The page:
February 14, 2018

Happy B-day, Charlie Darwin!


Charles Darwin, the naturalist made famous by his contributions to the theory of evolution and his book On the Origin of Species, was also a pretty fun and nimble writer.

Michelle Nijhuis recently wrote something of an appreciation for the writerly Darwin for the New Yorker. In it she writes how—under the influence of “a slim volume called ‘Werner’s Nomenclature of Colours,’ published in 1814 by the Scottish artist Patrick Syme,”—Darwin was able to bring a world of Galapagosian color to life for his European readership.

And so we see no need to exclude him from this writerly space — particularly on the occasion of his birthday.

This week, Darwin celebrated what would have been his 210th birthday (he was born on February 12, 1809, a date he shares with no less a luminary than Abraham Lincoln). And nobody can celebrate a birthday like a bunch of knowledge-hungry kids, the demographic that made up the majority of the celebrants at the San Diego Natural History Museum’s adorable birthday bash.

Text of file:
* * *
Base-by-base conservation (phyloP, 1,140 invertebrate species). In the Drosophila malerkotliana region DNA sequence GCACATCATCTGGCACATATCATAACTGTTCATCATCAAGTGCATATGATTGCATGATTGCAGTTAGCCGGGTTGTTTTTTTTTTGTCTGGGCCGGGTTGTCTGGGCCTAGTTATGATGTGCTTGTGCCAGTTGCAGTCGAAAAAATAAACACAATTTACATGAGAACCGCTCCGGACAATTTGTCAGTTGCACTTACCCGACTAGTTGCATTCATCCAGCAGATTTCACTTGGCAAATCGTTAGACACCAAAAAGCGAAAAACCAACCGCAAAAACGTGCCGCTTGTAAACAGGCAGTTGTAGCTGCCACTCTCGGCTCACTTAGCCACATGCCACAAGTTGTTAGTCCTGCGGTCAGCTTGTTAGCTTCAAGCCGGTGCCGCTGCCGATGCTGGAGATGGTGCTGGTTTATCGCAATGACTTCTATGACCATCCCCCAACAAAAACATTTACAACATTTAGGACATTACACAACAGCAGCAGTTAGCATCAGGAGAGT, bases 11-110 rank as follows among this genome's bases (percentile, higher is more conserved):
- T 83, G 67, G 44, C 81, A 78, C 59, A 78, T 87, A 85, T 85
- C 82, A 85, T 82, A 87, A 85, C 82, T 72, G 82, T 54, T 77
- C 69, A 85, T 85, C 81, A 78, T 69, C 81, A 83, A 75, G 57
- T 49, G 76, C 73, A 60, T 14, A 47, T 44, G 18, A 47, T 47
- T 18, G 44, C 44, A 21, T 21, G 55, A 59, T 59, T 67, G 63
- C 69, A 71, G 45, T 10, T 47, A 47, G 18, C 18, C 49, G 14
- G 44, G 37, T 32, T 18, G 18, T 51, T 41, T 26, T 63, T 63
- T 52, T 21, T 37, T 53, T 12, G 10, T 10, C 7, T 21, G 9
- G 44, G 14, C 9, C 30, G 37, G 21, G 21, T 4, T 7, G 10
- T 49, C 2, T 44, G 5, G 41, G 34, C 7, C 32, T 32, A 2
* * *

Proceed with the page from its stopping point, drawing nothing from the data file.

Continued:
As Roger Showley reports for the San Diego Union-Tribune, the event included live animals, coloring books, a model of the HMS Beagle on which Darwin sailed, and a general abolishment of scientific ignorance. Showley writes:

Docent Bill D’Ablaing, a Montgomery High School teacher until he retired after 33 years in 2002, manned a table with books and photographs related to Darwin. He kept covered the birthday cake, complete with a picture of the bearded Darwin, until cutting time.

When he was in high school in the 1950s, D’Ablaing recalled that evolution wasn’t even mentioned in biology textbooks until the last chapters and teachers routinely never got to that subject. Current textbooks, of course, put evolution front and center.

Except, of course, for those textbooks that don’t. And so it is nice to see efforts toward scientific literacy in a world falling behind on that front.




Ryan Harrington is a senior editor at Melville House.